The userPWD attribute value is not encrypted, but is the base64 (or base62?) encoding of completely random bytes. You can copy and paste this value directly into the credential prompt within Visual Studio's publishing wizard.

<publishData>
    <publishProfile
        profileName="SITE - Web Deploy"
        publishMethod="MSDeploy"
        publishUrl="SITE.scm.azurewebsites.net:443"
        msdeploySite="SITE"
        userName="$SITE"
        userPWD="YOUR PASSWORD IS HERE"                    <-- This attribute here
        destinationAppUrl="http://SITE.azurewebsites.net"
        SQLServerDBConnectionString=""
        mySQLDBConnectionString=""
        hostingProviderForumLink=""
        controlPanelLink=""
        webSystem="WebSites"
    >
        <databases />
    </publishProfile>

    <publishProfile
        profileName="SITE - FTP"
        publishMethod="FTP"
        publishUrl="ftp://SITE.ftp.azurewebsites.windows.net/site/wwwroot"
        ftpPassiveMode="True"
        userName="SITE\$SITE"
        userPWD="FTP PASSWORD IS HERE"
        destinationAppUrl="http://SITE.azurewebsites.net"
        SQLServerDBConnectionString=""
        mySQLDBConnectionString=""
        hostingProviderForumLink=""
        controlPanelLink=""
        webSystem="WebSites"
    >
        <databases />
    </publishProfile>
</publishData>
| improve this answer | |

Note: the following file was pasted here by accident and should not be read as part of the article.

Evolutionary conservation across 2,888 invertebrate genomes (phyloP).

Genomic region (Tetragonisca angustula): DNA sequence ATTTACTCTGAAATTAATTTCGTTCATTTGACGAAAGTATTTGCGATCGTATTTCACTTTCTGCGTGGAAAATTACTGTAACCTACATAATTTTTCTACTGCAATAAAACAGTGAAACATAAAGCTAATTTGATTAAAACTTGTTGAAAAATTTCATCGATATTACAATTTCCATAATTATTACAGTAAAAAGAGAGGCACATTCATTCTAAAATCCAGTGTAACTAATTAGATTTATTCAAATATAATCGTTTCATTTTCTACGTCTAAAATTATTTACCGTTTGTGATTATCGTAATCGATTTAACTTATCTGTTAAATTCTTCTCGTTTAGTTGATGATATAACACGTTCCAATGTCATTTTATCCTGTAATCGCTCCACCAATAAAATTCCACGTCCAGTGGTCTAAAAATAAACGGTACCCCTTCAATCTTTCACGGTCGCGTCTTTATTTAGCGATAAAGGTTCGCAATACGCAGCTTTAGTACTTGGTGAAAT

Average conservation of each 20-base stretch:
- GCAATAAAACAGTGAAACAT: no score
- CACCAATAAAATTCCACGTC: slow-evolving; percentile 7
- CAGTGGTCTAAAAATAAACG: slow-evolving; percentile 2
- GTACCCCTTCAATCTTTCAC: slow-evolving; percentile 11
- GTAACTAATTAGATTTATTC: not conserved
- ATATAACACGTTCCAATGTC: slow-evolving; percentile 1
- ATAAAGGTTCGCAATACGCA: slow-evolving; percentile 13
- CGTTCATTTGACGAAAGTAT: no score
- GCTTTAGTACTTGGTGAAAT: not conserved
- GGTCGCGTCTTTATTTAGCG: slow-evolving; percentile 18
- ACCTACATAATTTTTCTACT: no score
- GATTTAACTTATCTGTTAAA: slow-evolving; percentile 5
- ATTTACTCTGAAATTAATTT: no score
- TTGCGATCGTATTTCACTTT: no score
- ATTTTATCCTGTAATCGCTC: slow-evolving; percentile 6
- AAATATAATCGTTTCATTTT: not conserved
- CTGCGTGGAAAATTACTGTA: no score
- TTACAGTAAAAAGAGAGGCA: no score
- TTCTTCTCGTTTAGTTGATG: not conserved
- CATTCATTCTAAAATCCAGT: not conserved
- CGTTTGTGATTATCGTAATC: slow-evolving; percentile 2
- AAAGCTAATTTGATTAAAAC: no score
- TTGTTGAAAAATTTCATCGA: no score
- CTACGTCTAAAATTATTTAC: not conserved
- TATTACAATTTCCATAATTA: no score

• 1
    Sigh. As usual 'Powershell' evoked without specifying how to get the command. Get-AzureRmWebAppPublishingProfile : The term 'Get-AzureRmWebAppPublishingProfile' is not recognized as the name of a cmdlet, function, script file, or operable program. Check the spelling of the name, or if a path was included, verify that the path is correct and try again. – enorl76 Aug 1 '16 at 21:01
  • You probably need to install the Azure PowerShell cmdlets... try this: aka.ms/webpi-azps -- you'll have to Login-AzureRMAccount first and Select-AzureRMSubscription if you have more than one sub. – bmoore-msft Aug 3 '16 at 15:45
  • 1
    In my case, I logged-on to the Azure Portal and downloaded the Publish Profile from the App Service's blade, and indeed, the unencrypted password is present in the file - I copied and pasted it into VS's publishing wizard and it works fine now without needing to reset anything.. – Dai Sep 30 '16 at 3:37
10

If you are not familiar with PowerShell, you can try the below instruction to get the deployment username and password using the azure cli.

az webapp deployment list-publishing-profiles --name your_web_app_name --resource-group your_resource_group

enter image description here

You also add --query to retrieve the "userPWD"

az webapp deployment list-publishing-profiles --name your_web_app_name --resource-group your_resource_group --query '[].userPWD' -o tsv

Output will be like

oMarhPTTJc6F7muHfz11232342342342342420tv5Lwikf1Xc

| improve this answer | |
  • You realize that masking the publish URL but not masking the destination URL in your screenshot doesn't help you? – SvenAelterman Oct 23 '19 at 21:16
  • @SvenAelterman Thanks for warning me that. I did forget. But it doesn't matter because I've removed this app though. – Andy Lai Oct 27 '19 at 2:22
  • What can these creds be used for? I usually don't like to see "userPwd" or the like in log files. Especially those that can be "pasted in the xyz field to do things". Should this file be protected? – ericOnline Jun 26 at 0:32